In the Q&A session Lee described the film as his most personal, and certainly it's his most explicit, with three sex scenes that, while short (although apparently taking twelve days to film), leave little to the imagination. These may put some potential audiences off but they are more than warranted I think in helping to convey the depth of emotion that needs to be conveyed if the rather unbelievable outcome from the book is to be in any way believable. It's not a short film, running at two and a half hours, but I found myself gripped throughout the entire running time.

In many ways Lust, Caution is like two films in one, with a central violent event forming the 'hinge' of the two. The first half is what the director called an 'overly dramatic' melodrama, concentrating on the story of a group of actors in pre-War Hong Kong putting together a naive plot to assasinate a traitorous politician who's colluding with the Japanese. The second half is more a 'film noir', complete with subtle, but nicely done, homages to Hitchcock. Lee talked about his deliberate usage of more desaturated colours and natural performances for the second half, obtaining incredibly subtle, nuanced performances from his cast in a story that moves on three years from the first half, with the same characters attempting to finish what they'd set out to do in the first half.

The ending is shocking in an 'obviously not a Hollywood movie' kind of way, but all the more powerful for all that, and I'm struggling to get the film out of my head the next day. In the Q&A session after the screening Lee talked about the fact that his last six films have all been 'tragedies' and that he really needs to get back to the genre he started with in Taiwan - comedy. When the 'tragedy' he produces is as good as Lust, Caution it would be a pity to see him move away from a genre that he's so adept at, and which has the power to move audiences so visibly. The film goes on general release in the UK in January and I strongly urge you to see it.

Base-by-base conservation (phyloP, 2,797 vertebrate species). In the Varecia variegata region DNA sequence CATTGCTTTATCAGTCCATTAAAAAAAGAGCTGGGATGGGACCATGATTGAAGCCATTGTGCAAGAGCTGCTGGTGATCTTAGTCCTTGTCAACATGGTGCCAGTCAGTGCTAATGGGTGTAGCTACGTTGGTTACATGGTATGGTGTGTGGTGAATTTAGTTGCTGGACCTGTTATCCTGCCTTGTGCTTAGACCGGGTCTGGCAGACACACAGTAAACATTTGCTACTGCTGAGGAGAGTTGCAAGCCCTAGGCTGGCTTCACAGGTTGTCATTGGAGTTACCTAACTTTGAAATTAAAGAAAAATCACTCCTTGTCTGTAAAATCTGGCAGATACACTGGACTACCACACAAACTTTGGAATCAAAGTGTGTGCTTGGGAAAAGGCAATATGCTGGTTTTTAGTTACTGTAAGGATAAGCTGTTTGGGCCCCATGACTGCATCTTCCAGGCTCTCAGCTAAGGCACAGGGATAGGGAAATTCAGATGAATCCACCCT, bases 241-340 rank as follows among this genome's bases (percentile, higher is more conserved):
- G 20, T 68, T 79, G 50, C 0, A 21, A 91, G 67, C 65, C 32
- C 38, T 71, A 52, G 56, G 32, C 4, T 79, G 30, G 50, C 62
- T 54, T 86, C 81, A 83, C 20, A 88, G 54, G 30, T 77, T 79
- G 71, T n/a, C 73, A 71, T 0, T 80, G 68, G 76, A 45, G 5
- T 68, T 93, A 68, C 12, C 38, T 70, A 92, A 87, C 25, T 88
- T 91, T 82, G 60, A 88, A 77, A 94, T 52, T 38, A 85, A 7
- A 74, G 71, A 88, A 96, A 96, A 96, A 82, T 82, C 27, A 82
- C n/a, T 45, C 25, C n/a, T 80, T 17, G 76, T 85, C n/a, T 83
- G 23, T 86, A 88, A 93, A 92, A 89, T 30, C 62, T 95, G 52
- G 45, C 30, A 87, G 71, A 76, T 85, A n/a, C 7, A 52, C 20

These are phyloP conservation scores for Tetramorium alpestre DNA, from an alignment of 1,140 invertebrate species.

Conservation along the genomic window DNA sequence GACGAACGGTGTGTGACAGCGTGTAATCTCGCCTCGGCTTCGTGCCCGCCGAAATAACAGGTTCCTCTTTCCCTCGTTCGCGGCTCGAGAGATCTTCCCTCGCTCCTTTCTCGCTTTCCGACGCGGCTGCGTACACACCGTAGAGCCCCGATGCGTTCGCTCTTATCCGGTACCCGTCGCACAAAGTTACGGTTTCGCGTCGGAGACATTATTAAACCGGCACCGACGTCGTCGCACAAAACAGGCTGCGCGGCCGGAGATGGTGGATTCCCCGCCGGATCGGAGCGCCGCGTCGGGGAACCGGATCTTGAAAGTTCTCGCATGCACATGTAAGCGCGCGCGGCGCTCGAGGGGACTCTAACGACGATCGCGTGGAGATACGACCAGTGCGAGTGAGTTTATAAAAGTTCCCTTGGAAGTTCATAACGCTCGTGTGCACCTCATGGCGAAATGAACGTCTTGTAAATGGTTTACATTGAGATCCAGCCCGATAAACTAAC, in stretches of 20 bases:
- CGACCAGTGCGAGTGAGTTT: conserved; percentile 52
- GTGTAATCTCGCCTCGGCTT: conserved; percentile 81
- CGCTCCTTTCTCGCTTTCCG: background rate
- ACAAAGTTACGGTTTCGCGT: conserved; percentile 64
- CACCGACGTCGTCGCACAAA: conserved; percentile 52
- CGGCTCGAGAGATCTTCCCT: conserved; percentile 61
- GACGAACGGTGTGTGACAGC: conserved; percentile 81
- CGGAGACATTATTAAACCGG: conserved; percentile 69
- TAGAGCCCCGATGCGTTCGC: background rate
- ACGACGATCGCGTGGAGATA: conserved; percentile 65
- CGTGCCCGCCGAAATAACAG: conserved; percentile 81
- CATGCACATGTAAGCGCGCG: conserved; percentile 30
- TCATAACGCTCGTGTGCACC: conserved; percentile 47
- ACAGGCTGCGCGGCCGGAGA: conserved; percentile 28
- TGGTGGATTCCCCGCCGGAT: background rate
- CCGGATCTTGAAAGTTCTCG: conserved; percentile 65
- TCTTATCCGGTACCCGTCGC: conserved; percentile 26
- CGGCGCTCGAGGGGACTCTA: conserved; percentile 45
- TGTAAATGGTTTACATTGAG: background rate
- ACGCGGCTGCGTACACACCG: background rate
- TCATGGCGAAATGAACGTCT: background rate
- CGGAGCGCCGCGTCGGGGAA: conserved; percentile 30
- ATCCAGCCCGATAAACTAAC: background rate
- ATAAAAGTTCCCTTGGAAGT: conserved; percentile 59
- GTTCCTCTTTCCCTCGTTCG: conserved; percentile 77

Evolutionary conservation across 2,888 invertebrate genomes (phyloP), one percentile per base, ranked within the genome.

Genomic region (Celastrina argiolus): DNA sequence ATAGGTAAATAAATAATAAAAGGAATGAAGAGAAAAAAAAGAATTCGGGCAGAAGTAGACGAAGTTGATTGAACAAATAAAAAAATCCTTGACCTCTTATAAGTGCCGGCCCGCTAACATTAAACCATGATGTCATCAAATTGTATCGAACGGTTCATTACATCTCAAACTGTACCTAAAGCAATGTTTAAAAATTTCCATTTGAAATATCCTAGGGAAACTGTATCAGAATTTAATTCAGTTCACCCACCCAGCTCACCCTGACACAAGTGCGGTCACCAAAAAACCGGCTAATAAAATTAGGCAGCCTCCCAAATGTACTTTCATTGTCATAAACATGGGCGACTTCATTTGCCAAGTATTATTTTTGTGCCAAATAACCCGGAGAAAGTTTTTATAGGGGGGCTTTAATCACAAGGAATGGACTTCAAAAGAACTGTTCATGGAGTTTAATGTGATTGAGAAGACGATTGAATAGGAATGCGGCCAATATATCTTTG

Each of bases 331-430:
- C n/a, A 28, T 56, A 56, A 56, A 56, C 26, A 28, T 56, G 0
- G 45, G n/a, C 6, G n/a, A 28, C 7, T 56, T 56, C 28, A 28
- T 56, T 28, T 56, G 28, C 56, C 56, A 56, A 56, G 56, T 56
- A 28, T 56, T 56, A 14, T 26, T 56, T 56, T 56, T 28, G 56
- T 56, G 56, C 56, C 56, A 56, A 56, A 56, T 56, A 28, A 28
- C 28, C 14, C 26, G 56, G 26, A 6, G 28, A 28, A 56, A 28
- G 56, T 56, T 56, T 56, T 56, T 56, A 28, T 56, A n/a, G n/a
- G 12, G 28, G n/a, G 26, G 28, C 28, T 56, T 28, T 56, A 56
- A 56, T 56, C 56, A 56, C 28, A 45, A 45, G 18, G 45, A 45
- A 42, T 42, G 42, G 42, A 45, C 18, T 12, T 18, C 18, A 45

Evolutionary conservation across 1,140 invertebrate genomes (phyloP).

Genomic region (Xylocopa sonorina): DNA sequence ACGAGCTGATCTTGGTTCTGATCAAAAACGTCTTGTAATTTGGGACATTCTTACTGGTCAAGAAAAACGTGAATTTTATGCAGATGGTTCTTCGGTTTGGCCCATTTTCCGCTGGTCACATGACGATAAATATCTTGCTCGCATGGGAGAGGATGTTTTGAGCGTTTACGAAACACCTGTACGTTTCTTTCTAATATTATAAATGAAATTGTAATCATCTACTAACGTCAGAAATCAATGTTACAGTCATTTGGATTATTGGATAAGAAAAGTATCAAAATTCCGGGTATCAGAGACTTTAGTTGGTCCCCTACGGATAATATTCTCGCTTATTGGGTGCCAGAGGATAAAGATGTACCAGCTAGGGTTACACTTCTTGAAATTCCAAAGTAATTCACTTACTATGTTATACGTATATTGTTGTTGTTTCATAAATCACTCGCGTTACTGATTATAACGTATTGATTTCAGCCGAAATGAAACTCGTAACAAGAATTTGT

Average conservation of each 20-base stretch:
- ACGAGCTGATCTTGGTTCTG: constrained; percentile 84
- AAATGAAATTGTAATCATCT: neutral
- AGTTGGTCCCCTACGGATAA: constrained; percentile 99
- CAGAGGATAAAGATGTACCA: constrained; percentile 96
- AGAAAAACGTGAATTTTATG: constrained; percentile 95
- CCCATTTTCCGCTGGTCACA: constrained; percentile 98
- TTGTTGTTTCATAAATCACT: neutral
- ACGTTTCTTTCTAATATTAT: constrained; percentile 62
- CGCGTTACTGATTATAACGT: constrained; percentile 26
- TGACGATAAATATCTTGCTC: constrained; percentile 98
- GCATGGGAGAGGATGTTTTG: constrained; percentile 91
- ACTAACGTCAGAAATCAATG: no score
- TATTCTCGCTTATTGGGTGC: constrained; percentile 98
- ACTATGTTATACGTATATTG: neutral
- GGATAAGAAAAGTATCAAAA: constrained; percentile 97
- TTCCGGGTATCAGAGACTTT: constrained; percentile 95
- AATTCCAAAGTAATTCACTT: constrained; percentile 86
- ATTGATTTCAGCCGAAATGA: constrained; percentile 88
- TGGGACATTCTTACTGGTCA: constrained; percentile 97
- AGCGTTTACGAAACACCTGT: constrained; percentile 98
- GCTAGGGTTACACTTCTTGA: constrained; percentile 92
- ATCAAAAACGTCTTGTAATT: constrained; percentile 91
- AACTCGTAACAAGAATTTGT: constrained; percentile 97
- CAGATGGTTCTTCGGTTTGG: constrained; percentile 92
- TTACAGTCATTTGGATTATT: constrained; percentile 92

Sunday, December 09, 2007

A Conversation with Philip Pullman

During one of the coffee breaks on the British Film Institute tour of the National Archive last Wednesday, a small group of us chatted about how often we go to the cinema. I repeated my oft-expressed view that with current home cinema equipment, timely shiny disc release dates, and the nightmare that is a trip to the cinema these days it was hard to justify any visits to the local fleapit. At the risk of sounding like a grumpy old git (again!) a cinema trip these days seems to mean having to watch a film surrounded by ringing mobile phones, kids asking dumb questions at the top of their voices, and individuals noisly chomping on huge buckets of popcorn that could feed a family of twelve. Since when did a trip to the movies become a meal time for the whole family? Add in some truly appalling prints, poor projection systems and ridiculously inflated ticket prices and travel delays courtesy of London's transport system, why would anyone not just wait a few weeks for the DVD?